Entering photography competitions is a great way to focus your work on something, narrow down your best photos and potentially gain recognition from a wider audience – plus, it's fun!
You don't need one of the best professional cameras to do well in contests, but you do need to avoid common mistakes like not reading the rules. It feels like there are more photography competitions popping up every day, but this isn't necessarily a bad thing, as it gives photographers at all levels a chance.
This year, we've seen the landmark contests such as the Sony World Photo Awards and Landscape Photographer of the Year and now Lloyds Bank in the UK has announced the winners of its 2022 photography competition, with the theme The Great British Outdoors. Amateur photographers across the UK were encouraged to submit photographs that showcased the beauty and diversity of Britain’s outdoor spaces and entries could be made via Lloyds Bank’s Facebook and Instagram pages.
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Leo Caldecott was the overall winner, for his photo of the Radical Steps in Kirkby Lonsdale, Cumbria. It's more unusual for portrait orientation landscapes to do well in competitions, but this could be a marker of how content is now shared across social media and smartphones, in a vertical format.
This was the first time that Leo had entered a photography competition, so he was unsurprisingly thrilled to win. "To consider me in your top five, when entering my first ever photography competition, was a privilege," he says. I stumbled upon [the steps] by chance, when the conditions were in my favour; a slight coating of water on the steps themselves and the lighting made for a perfect opportunity. By dropping the view low, I ensured that the viewer’s eye would be led up the steps into the distance. This fulfills my aim with any of my photography – to engage the audience, tell a captivating story, and create conversation."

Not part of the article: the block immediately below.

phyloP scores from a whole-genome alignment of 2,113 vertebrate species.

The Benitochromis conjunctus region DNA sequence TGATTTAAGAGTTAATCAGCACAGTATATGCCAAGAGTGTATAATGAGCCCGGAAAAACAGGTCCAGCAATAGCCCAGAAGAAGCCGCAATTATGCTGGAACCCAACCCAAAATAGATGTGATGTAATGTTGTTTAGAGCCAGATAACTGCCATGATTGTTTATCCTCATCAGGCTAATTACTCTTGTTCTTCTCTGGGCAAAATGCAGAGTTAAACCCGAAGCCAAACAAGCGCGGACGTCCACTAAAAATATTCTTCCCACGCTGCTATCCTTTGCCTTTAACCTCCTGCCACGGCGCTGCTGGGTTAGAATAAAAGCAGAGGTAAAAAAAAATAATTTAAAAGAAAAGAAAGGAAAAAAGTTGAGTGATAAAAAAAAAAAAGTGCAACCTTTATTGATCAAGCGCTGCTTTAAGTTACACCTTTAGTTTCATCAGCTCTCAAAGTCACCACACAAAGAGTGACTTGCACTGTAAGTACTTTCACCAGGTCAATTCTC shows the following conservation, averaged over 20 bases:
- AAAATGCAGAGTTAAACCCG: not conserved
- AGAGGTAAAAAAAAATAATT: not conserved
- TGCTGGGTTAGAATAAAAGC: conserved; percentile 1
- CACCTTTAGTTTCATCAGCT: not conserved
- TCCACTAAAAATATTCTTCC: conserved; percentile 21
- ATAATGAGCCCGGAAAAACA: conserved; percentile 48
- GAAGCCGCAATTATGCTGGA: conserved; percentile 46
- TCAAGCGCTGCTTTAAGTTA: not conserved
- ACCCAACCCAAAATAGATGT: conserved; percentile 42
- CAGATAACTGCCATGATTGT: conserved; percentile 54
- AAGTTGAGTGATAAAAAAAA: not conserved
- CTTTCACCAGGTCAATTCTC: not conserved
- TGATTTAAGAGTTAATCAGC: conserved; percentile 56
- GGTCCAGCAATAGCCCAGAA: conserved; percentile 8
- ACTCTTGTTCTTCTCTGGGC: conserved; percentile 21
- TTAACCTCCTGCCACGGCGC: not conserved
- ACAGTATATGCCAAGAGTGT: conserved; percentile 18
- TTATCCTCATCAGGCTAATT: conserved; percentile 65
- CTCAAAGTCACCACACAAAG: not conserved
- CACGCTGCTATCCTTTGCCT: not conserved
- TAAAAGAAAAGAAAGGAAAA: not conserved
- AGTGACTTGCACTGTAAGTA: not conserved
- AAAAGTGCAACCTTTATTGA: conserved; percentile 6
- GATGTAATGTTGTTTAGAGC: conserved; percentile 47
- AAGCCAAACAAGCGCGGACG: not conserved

Leo only purchased his first camera a year ago and has found a passion for capturing the British countryside. Leo has won a getaway for two nights for two people in the Peak District, and an iPhone 13 Pro.
Second place went to Arron Tucker for his stunning photo of a fishing boat in Corpach, Fort William. Rob Bates took third prize, with his beautiful image of a sunset in the Peak District. Both have won a Sony A6000 Camera and a Jessops photography experience voucher.
For more, discover what a pro photographer thinks about achieving success in photography competitions, or check out the best wide-angle lenses and go and shoot some landscape photography of your own.